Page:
The Business: Barrett Distribution Centers
Annual Sales $36 million
Headquarters: Franklin, Mass.
EXECUTIVE TEAM ALIGNMENT
A special Build supplement in the November 2013 issue of Inc. magazine.
To demolish silos and intra-departmental communication vacuums, Barrett Distribution flattened its management structure about five years ago. Decision-making became democratic. Passionate debate was welcome. Priorities were made clear. “Whatever we are working on together is our most important work, and we need everyone’s input to get it done,” says Tim Barrett of the executive team.
When “open-book management” joined the Inc. lexicon 20 years ago, it was heralded as the next business revolution. It hasn’t quite worked out that way, but there is little doubt today’s management strategies are heavily influenced by a kissing cousin, “transparency.”
In a recent Build survey of 146 chief executives at growth companies, in fact, 82 percent said that transparency helps a company grow and 54 percent said that it’s a vital part of their business.
How does openness translate into actual growth? One telling case study is Barrett Distribution Centers, a 72-year-old logistics and fulfillment company run by brothers Arthur and Tim Barrett. Fifteen years ago, it had a handful of employees and $600,000 in annual revenue. Today, it employs 250 people and brings in $36 million in revenue from 120 clients.
What happened? Openness — and lots of it. Here is a summary of the Barretts’ four-tiered approach to powering growth through transparency that permeates not just the entire company, but beyond as well, to customers and even competitors:
1. Devise a financial curriculum.
Research suggests that absenteeism, payroll taxes, health care costs, and turnover all decline with a financially literate workforce. For Barrett Distribution, a companywide financial education program was a prerequisite to opening the books. “At the start, we used a personal financial statement to show income and expenses like car payments,” Tim says. “By the end, our employees understood the amount of capital it takes to sustain and grow the business. Then we shared the financials.”
2. Make the numbers personal.
A weekly financial report tracks the company’s progress toward its primary goals and includes important metrics, such as time to shipping, inventory accuracy, and items damaged in transit. To make the numbers personal, one team member travels to each of the company’s 14 facilities every quarter to field employee questions, launch process-improvement projects, and assess engagement. Barrett Distribution’s incentive program also rewards all employees for achieving companywide goals.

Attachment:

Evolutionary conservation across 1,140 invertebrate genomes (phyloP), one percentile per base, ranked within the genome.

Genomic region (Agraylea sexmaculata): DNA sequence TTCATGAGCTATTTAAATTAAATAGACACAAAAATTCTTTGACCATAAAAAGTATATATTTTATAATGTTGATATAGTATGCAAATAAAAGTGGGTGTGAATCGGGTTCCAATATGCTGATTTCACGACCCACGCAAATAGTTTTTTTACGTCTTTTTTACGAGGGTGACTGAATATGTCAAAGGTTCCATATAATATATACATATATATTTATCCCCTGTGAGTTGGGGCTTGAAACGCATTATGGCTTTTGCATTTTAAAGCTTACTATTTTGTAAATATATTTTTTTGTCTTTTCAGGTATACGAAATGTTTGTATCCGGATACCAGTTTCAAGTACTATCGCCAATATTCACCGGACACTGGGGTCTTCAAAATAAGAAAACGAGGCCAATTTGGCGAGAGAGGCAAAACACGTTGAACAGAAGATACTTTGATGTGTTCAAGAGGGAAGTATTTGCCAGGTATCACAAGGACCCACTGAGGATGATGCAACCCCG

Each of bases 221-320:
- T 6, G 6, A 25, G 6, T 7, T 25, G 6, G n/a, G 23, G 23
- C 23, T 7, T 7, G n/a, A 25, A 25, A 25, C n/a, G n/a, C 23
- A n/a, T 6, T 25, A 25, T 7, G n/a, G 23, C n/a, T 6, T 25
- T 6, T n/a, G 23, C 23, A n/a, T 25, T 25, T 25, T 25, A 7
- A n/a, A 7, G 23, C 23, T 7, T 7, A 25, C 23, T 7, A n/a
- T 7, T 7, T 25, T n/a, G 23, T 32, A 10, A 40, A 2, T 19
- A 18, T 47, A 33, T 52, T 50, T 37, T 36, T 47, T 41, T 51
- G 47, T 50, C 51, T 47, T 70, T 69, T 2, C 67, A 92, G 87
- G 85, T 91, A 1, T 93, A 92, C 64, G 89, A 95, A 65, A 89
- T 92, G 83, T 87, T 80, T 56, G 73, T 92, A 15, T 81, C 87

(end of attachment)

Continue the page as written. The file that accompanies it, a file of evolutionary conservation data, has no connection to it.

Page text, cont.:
3. Aim for solutions, not satisfaction.
Barrett Distribution’s biannual customer survey is built around one simple path: Ask customers what metrics matter most; find opportunities to wow each individual customer; and repeat until you earn the title of “trusted adviser.” The surveys “help us understand how our customers make money and what’s important to them,” Tim says. “And that allows us to be proactive in looking for opportunities.”
4. Treat everyone as a source of referrals.
When a software vendor asks to tour potential clients through the Barrett distribution facility, or a regional logistics company calls with a question, Tim says he doesn’t hesitate. “Operations managers are a source of referrals. Truckers are a source of referrals. Anyone who comes in contact with us is. It all comes down to treating people really well. Sometimes, that means sharing ideas with competitors. . . . If we are doing a good job for our customers, they will remain loyal.”
Aligning employees behind a common mission is easier said than done, unless you’re Duane Jebbett, CEO of Rowmark, a Findlay, Ohio-based manufacturer of sheet plastic. Faced with falling sales, Jebbett retooled the company culture around important metrics that he credits with its turnaround. Here are his six tenets for keeping employees focused on the numbers that matter most:
1. Adopt a simple slogan. (“You can’t manage what you can’t measure.”)
2. Reinforce metrics at every meeting.
3. Use lots of visuals.
4. Solicit employees’ ideas.
5. Offer rewards.
6. Understand the limits to metrics.